Ashmore v. 1ST Financial, Inc.

Middle District of Florida, flmd-8:2016-cv-01387

ORDER granting in part and denying in part {{32}} --motion to dismiss; denying {{34}} --motion for leave to reply; amended complaint due 1/24/2018. Signed by Judge Steven D. Merryday on 1/5/2018. (BK)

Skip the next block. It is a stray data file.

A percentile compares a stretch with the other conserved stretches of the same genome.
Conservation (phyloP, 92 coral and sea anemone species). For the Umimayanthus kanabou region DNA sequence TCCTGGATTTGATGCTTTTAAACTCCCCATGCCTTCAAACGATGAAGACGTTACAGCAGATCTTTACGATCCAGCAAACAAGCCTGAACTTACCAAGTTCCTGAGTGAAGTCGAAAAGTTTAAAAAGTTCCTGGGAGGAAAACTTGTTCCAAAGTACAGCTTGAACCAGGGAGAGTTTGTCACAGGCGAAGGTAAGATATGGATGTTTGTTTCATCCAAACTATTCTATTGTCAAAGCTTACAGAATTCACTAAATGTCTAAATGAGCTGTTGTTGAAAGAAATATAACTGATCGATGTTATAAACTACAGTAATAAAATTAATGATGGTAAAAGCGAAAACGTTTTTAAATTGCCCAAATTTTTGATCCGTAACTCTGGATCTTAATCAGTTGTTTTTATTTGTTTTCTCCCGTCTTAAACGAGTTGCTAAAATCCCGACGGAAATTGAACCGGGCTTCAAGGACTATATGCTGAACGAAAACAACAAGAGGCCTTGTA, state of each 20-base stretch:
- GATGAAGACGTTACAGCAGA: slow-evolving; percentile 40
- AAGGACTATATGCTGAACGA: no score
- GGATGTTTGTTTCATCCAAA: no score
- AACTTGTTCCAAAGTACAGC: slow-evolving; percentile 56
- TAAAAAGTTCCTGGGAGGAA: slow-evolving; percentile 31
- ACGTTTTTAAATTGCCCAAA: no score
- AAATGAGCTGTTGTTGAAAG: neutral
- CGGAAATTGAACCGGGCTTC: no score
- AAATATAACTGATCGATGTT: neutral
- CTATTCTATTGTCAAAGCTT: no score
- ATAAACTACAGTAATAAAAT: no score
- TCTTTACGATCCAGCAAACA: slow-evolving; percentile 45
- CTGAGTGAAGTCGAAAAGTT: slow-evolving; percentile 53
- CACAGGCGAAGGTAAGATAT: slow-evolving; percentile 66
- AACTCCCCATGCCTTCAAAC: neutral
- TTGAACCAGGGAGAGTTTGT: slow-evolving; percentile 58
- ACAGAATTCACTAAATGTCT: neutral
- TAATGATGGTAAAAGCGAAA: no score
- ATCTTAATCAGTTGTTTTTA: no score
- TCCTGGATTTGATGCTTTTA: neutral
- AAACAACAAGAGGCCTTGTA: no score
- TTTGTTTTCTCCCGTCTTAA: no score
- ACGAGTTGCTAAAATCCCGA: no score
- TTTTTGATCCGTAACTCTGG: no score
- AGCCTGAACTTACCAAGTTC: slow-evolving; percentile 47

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PageID 242 UNITED STATES DISTRICT COURT MIDDLE DISTRICT OF FLORIDA TAMPA DIVISION UNITED STATES ex rel. STEVEN ASHMORE, Plaintiff, v. CASE NO. 8:16-cv-1387-T-23JSS 1st FINANCIAL, INC., Defendant. ____________________________________/ ORDER The complaint (Doc. 30) appears to allege that the relator, who worked as a mortgage underwriter at defendant 1st Financial's Land O' Lakes office for five days in 2016, discovered a mortgage-fraud scheme.1 Suing under the False Claims Act and a Florida whistleblower-protection statute, the relator claims that 1st Financial lent money to prospective mortgagors in violation of unspecified "underwriting standards and guidelines." (Doc. 30 at ¶ 22) 1st Financial allegedly sold the mortgages to third-party investors, who allegedly packaged and sold the loans to 1 1st Financial charitably describes the complaint as "meandering." In fact, through either startling ineptitude or gross inattention to detail or both, the relator blunders into several grammatical conventions that impede the reader's understanding the alleged fraud scheme. The relator often deploys fragmented sentences, asyntactic constructions, ambiguous pronouns, and an indefinite subject with a passive verb (and the context provides no helpful clue to the actor's identity). (For example, Doc. 30 at ¶¶ 22, 24, 25, 28) A confusion of agreement errors, omitted words, omitted punctuation, run-on sentences, and misplaced modifiers further compound the resulting obscurity of the allegations. PageID 243 Fannie Mae and Freddie Mac. (Doc. 30 at ¶¶ 25–26) Although the complaint contains no allegation that a mortgagor defaulted, the relator concludes that the United States "sustained massive losses." (Doc. 30 at ¶ 8) Finally, the relator claims that 1st Financial fired him for reporting the purported fraud to a supervisor. (Doc. 30 at ¶¶ 65–71) 1st Financial moves (Doc. 32) to dismiss the complaint under Rules 9(b) and 12(b)(6), Federal Rules of Civil Procedure. DISCUSSION 1. Submission of a false claim to the United States Because the False Claims Act punishes fraud against the United States, Rule 9(b) requires a relator to allege "with particularity the circumstances constituting fraud." In United States ex rel. Clausen v. Lab. Corp. of America, Inc., 290 F.3d 1301 (11th Cir. 2002), a relator alleged a fraudulent scheme to bill the United States for medically unnecessary tests but failed to identify a single claim submitted to the United States. Affirming the district court's dismissal of the action for violating Rule 9(b), Clausen holds that a relator must allege specific facts to show the "actual submission" of a false claim to the United States. A relator cannot "describe a private scheme in detail but then [] allege simply and without any stated reason for his belief that claims requesting illegal payments must have been submitted, were likely submitted, or should have been submitted to the government." Clausen, 290 F.3d at 1311. -2- PageID 244 No specific and well-pleaded facts show the "actual submission" of a false claim to the United States, and the "sample loans" alleged in paragraphs thirty-six through thirty-eight suffer from a defect similar to that in Clausen. For example, paragraph thirty-seven alleges that a prospective mortgagor applied to 1st Financial for a "Fannie Mae loan." According to the relator, the applicant's stated employment history counseled against approval, but 1st Financial approved the loan anyway. Other than the unsubstantiated allegation that the transaction was a "Fannie Mae loan," no facts specifically connect the loan to the United States. For example, the relator fails to identify the day that Fannie Mae bought the mortgage from the investor to whom 1st Financial purportedly sold the mortgage, and the relator appends to the complaint no evidence to show that Fannie Mae "actually" bought that loan (or any other allegedly fraudulent loan originated by 1st Financial). See United States ex rel. Atkins v. McInteer, 470 F.3d 1350, 1357 (11th Cir. 2006) (explaining that Rule 9(b) requires a relator to allege specific facts "as to the time, place, and substance of the defendant's alleged fraud"). And the relator fails to detail the substance of 1st Financial's alleged fraud. If anything, the details in the complaint suggest that prospective mortgagors defrauded 1st Financial (Doc. 30 at ¶¶ 36–38), but no well-pleaded facts describe "with particularity" what fact -3- PageID 245 1st Financial misrepresented and when 1st Financial misrepresented that fact. Also, the relator fails to specify to whom 1st Financial allegedly misrepresented a fact.2 In addition to failing to plead fraud with particularity, the complaint suffers from at least two other defects. First, several paragraphs violate Rule 10(b), which requires limiting each paragraph to a "single set of circumstances." Second, each count in the complaint impermissibly incorporates by reference all of the preceding paragraphs. See Weiland v. Palm Beach Cty. Sheriff's Office, 792 F.3d 1313, 1321 (11th Cir. 2015) (describing a "shotgun" complaint). Also, 1st Financial correctly observes that liability under the False Claims Act requires the submission of a false claim to the United States and that Fannie Mae and Freddie Mac (although chartered by Congress) are private corporations.3 (Doc. 32 at 11, which cites United States ex rel. Adams v. Aurora Loan Servs., Inc., 813 F.3d 1259 (9th Cir. 2016) (Silverman, J.)) A "claim" means "any request or demand" for money or property: (i) presented to an officer, employee, or agent of the United States; or (ii) made to a contractor, grantee, or other recipient, if the money is to be used or spent on the Government's behalf or to advance a Government program or interest, and if the United States Government: 2 Several conclusory or general allegations (for example, paragraphs 2, 4, 21, 22, 23, 24, 25, 26, and 27) provide no informative details. 3 Also, 1st Financial argues that the relator fails to qualify as an "original source" (Doc. 32 at 14), but 1st Financial identifies no news article or federal hearing, report, investigation, or audit that exposed 1st Financial's alleged fraud to the public and consequently triggered the public-disclosure bar. -4- PageID 246 (I) provides or has provided any portion of the money or property requested or demanded; or (II) will reimburse such contractor, grantee, or other recipient for any portion of the money or property which is requested or demanded. 31 U.S.C. § 3729(b)(2)(A). Although not "officer[s], employee[s], or agent[s]" of the United States, Fannie Mae and Freddie Mac might qualify as "recipient[s]" if the relator alleges with specificity facts sufficient to show that the United States provided some or all of the money that 1st Financial "request[ed]" or "demand[ed]" from Fannie Mae and Freddie Mac.4 The complaint includes no specific and well-pleaded facts to show that the United States provided the money "requested" or "demanded" by 1st Finance, but a well-pleaded amendment might cure that defect.5 2. Retaliation 1st Financial argues that the relator fails to state a claim for retaliation under the False Claims Act because the complaint fails to allege that the relator attempted "to stop the alleged submission of false claims to the United States." (Doc. 32 at 15) A retaliation claim under the False Claims Act requires well-pleaded facts sufficient to show that the defendant retaliated against the plaintiff for attempting to stop an actual or reasonably suspected violation of Section 3729 of the False Claims Act, but to state a claim for retaliation the plaintiff need not allege with particularity the fraud 4 Adams expressly declines to resolve whether the mortgage-fraud scheme alleged in that action constitutes a "claim" under Section 3729(b)(2)(A)(ii). 813 F.3d at 1261. 5 This order expresses no opinion whether the sale of a mortgage to an investor who might sell the mortgage to Fannie Mae or Freddie Mac constitutes a "request" or "demand." -5- PageID 247 that the plaintiff purportedly reported to the defendant. See United States ex rel. Sanchez v. Lymphatx, Inc., 596 F.3d 1300, 1304 (11th Cir. 2010) (holding that a relator stated a claim for False Claims Act retaliation despite failing to state a claim under Section 3729). Because the relator alleges generally — albeit confusingly — that he reported to a supervisor suspected fraud against the United States and that 1st Financial consequently fired him, the relator states a claim for retaliation. Finally, 1st Financial argues that the relator fails to state a claim under Section 448.102(3) because the relator alleges no "violation of any state, federal, or local statute." (Doc. 32 at 16) In fact, the relator alleges (although not with the particularity required to state a claim) a violation of Section 3729 of the False Claims Act.6 Again, to state a claim under Section 448.102(3) the relator need not allege with particularity the fraudulent conduct that underlays the alleged retaliation. Because the relator alleges facts to show that the 1st Financial retaliated against him for opposing 1st Financial's purported violation of Section 3729, the relator states a claim under Section 448.102(3). CONCLUSION Replete with confusing and conclusory allegations but lacking in well-pleaded and specific facts, the claims under Section 3729 violate Rule 9(b), but the relator 6 Unlike a False Claims Act retaliation claim, which might succeed even if the conduct reasonably suspected of violating the False Claims Act ultimately proves lawful, a claim under Section 448.102(3) requires the plaintiff to prove an "actual violation of law." Kearns v. Farmer Acquisition Co., 157 So. 3d 458 (Fla. 2d DCA 2015) (Silberman, J.) (collecting decisions). -6- PageID 248 states claims for retaliation under the False Claims Act and under Section 448.102(3). For the reasons explained above, the motion (Doc. 32) to dismiss is GRANTED-- IN-PART and DENIED-IN-PART, and counts one through three are DISMISSED. The relator may amend the complaint no later than JANUARY 24, 2018. If a count in the second amended complaint fails to state a claim, the relator may not amend the complaint a third time absent an extraordinary circumstance. 1st Financial's motion (Doc. 34) for leave to reply to the response in opposition is DENIED. ORDERED in Tampa, Florida, on January 5, 2018. -7-